(From the editor-in-chief: A welcome to our newest members of the editorial board of the ICE blog.)
By Daniel Cabrera (@CabreraERDR) and Damian Roland (@Damian_Roland)
This is the first post in a short series on rhizomatic philosophy and its applications on knowledge and learning.
The concept of the rhizome as a representation of the structure of knowledge was first proposed by Gilles Deleuze and Felix Guattari in A Thousand Plateaus (1980). The ideas described in the book were disruptive at the time of publication, but recently have become post-hoc explanations for several contemporary knowledge phenomenon such as social media.
Rhizomatic philosophy attempts to explain knowledge using the comparison of a rhizome and a tree. While the tree is ruled by hierarchy, linearity and a meaningful pattern; the rhizome is an unbounded, distributed, semiotic and interconnected scaffold.
Classic western philosophy of knowledge worked on a vast but finite amount of information and relations, idealistically organized following a complex but describable structure. Current perspectives on knowledge describe almost infinite information and relations, where the organized complexity is unable to be explained by a hierarchical system and only a network is able to map it meaningfully. While analogies often have obvious limitations, the rhizome as containing and being the knowledge that develops in a seemingly random way but supports a more structured ‘plant’ better represents the current interplay between technology, knowledge and education.
The definition of rhizome and rhizomatic knowledge has been elusive and still unfinished as a result of the very nature of the concept. The six principles of the rhizome enunciated by the authors are not particularly helpful in achieving a clear definition as each of them require the others to be actionable and narrative descriptions appear to be more helpful.
The six principles of a Rhizome by Deleuze & Guattari are:
- Asignifying rupture
We think a rhizome can be outlined as a system:
- With multiple entry and exit points
- Distributed, without a center
- Non-linear and Non-hierarchic
- All nodes are connected and each node is connected to all other nodes, where the position of the nodes is unimportant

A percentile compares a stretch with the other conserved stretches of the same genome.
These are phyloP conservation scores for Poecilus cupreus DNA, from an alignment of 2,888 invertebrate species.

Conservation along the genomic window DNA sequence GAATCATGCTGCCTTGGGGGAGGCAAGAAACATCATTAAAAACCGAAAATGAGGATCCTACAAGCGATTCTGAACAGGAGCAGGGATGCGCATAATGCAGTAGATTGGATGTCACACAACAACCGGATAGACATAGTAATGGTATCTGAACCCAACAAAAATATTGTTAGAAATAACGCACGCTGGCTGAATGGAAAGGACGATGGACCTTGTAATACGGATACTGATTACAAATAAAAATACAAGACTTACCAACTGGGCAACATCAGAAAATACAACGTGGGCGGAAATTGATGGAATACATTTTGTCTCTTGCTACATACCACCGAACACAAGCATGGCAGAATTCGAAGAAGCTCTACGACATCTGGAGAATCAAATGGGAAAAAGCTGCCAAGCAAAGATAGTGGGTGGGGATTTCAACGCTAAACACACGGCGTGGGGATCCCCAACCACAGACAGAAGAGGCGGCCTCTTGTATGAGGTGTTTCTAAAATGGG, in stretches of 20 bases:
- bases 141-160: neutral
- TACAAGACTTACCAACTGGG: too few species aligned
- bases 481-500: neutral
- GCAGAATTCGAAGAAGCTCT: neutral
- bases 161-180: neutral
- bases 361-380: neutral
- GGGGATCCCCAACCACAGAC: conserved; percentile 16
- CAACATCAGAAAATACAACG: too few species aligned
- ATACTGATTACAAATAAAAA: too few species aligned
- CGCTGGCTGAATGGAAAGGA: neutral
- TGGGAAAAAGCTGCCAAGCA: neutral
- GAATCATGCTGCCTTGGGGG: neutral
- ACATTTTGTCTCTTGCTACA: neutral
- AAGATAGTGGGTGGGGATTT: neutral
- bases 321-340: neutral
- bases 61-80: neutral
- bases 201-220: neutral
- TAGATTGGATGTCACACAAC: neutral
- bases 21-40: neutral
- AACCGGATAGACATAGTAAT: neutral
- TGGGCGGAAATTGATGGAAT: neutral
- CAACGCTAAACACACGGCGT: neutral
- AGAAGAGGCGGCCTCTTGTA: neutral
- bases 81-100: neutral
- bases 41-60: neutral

- Multiplicitous, moving in many directions and levels, connecting with other nodes and networks
- With no extrinsic organizing authority or memory
- Existing in multiple planes and geometries of the domain
- Described by the meaning and attributes (semiotics) of the interconnections with the structure being as important and its content
- Self-sustained, where a portion can be cut from the rhizome and being able to reconnect and regrow.
- Nomadic, where the process is as important as the outcome and the program can be changed in the middle of its execution
Rhizomatics is a philosophy trying to understand the organized complexity of knowledge in the current reality of infinite information and interconnections. Rhizomes are inherently organic in nature, where knowledge may change as connections change and as the network touches other networks. At the end of the day there is no absolute right or wrong, there are only likelihoods based on interconnections and flow between nodes.
As abstract as it looks, rhizomatics appears to explain ecosystems, brain neural networks, the internet and social media quite accurately. Rhizomatics is rapidly becoming a contender for the paradigm of knowledge in an all-connected era.
If rhizomatics can explain knowledge and behavior in networks, some scholars believe that it can also explain, support and become a learning theory. It also seems to explain why the FOAM movement has been so successful. More on that in the next post in the series.
Edit: The second post in the series will focus in rhizomic learning discussing Dave Cormier’s work, but in the meantime we would like to acknowledge his ideas with a link to his blog: http://davecormier.com/edblog/2008/06/03/rhizomatic-education-community-as-curriculum/
Koh C-F. Internet: Towards a Holistic Ontology [Internet] [Dissertation]. [Perth, Australia]: Murdoch University; 1997. Available from: http://www.mcc.murdoch.edu.au/ReadingRoom/VID/jfk/thesis/ntitles.htm
RSA Animate – The Power of Networks [Internet]. 2012 [cited 2014 Oct 29]. Available from: https://www.youtube.com/watch?v=nJmGrNdJ5Gw&feature=youtube_gdata_player
Reardon et al. Towards a Rhizomatic Method for Knowledge Management. The International Journal of Knowledge, Culture & Change Management. Volume 5, Number 5. 2005/2006. ISSN: 1447-9524 (print), 1447-9575 (online). http://www98.griffith.edu.au/dspace/bitstream/handle/10072/13980/38792_1.pdf?sequence=1
Photo 1 used under Creative Commons License from Crystal (flickr)
Photo 2 used under Creative Commons License CC2.0 from Tatters (flickr)
Photo 3 used under Creative Commons License CC2.0 from Vanessa Miemis (flickr)